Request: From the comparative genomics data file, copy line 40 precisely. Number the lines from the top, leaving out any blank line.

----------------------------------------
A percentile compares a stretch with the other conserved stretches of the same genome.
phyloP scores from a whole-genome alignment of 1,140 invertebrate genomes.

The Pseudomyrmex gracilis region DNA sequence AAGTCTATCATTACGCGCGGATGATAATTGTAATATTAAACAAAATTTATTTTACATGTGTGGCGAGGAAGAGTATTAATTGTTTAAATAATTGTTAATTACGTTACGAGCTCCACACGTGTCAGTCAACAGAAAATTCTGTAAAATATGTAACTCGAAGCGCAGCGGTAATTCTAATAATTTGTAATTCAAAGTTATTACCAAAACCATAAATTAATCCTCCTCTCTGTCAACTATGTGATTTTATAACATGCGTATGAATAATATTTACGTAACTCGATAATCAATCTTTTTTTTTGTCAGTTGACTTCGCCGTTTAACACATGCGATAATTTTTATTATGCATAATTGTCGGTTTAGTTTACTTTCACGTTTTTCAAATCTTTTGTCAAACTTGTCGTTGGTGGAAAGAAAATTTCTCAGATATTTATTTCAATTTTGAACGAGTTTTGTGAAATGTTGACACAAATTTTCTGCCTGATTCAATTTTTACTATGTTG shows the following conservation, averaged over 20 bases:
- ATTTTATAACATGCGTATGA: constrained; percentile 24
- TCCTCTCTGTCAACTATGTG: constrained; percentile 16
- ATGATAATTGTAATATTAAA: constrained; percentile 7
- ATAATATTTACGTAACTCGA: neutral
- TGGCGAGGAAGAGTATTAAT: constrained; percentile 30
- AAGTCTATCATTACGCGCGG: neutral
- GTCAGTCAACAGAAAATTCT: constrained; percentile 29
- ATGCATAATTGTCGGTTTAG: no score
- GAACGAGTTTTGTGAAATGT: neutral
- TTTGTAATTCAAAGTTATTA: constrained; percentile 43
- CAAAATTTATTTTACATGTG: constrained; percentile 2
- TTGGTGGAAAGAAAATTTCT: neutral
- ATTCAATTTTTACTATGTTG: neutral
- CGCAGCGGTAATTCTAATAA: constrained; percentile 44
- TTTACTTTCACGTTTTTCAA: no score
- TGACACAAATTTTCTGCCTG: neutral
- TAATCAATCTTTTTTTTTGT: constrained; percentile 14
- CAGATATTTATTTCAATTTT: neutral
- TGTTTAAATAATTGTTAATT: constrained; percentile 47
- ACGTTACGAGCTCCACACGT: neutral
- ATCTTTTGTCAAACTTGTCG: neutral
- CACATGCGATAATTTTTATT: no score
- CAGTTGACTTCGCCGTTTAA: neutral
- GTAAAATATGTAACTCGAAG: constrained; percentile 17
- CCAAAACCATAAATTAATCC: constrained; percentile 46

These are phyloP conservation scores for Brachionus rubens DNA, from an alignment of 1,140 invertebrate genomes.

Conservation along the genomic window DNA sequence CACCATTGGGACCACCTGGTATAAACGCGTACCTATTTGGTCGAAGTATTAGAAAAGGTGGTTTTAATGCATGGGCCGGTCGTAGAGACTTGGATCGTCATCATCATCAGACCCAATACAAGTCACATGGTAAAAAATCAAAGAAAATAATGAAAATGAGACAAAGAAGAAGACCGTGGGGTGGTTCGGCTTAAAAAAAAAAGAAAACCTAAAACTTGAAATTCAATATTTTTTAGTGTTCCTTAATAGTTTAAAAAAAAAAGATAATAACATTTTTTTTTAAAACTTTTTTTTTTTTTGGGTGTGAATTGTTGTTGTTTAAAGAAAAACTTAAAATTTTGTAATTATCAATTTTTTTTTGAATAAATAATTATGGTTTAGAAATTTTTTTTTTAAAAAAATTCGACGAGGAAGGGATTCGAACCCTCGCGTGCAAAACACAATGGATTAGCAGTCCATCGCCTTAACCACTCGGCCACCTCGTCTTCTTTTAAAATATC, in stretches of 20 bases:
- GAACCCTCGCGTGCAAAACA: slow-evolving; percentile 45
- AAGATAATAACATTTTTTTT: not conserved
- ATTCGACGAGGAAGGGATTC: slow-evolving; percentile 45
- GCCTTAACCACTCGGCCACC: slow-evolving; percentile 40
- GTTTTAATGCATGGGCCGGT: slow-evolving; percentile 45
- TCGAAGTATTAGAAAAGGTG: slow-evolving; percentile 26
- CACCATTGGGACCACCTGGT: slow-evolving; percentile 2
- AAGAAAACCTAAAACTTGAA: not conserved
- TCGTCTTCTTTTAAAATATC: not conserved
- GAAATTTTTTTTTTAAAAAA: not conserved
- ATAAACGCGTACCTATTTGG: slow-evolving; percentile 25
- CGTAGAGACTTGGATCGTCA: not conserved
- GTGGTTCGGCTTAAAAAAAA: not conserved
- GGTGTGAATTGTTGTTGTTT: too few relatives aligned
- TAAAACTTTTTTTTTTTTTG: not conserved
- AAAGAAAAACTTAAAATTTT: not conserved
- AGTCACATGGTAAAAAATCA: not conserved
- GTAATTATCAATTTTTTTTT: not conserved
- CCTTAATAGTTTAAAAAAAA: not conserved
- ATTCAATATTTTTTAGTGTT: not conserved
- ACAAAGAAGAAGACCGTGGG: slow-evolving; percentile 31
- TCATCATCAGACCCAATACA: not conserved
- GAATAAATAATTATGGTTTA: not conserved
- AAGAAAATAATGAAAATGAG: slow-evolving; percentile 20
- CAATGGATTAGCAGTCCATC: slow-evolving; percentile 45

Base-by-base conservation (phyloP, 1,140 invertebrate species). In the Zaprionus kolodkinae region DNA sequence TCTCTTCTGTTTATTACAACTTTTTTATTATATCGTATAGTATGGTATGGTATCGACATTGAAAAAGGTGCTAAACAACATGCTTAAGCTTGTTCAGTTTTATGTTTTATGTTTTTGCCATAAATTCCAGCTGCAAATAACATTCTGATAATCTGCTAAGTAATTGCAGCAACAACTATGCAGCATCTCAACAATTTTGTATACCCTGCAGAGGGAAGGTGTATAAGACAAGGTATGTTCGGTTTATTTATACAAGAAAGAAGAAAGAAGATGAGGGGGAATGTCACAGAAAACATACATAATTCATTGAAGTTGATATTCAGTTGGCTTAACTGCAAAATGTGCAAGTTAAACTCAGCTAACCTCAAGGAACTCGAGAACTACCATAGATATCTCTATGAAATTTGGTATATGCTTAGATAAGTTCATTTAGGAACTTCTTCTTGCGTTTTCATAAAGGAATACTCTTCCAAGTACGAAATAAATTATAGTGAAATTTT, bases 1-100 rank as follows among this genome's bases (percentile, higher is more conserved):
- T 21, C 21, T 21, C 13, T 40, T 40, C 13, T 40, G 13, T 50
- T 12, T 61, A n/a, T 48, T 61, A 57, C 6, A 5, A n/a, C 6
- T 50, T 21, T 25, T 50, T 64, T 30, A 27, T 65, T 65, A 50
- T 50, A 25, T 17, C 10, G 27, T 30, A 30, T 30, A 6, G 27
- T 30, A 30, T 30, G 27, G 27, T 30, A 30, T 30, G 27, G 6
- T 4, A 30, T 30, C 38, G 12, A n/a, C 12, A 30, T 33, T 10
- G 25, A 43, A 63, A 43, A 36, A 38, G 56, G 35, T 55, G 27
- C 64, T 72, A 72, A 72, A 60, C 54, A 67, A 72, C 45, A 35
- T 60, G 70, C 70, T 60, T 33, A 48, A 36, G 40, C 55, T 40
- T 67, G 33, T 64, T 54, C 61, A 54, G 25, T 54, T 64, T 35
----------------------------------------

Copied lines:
- GAAATTTTTTTTTTAAAAAA: not conserved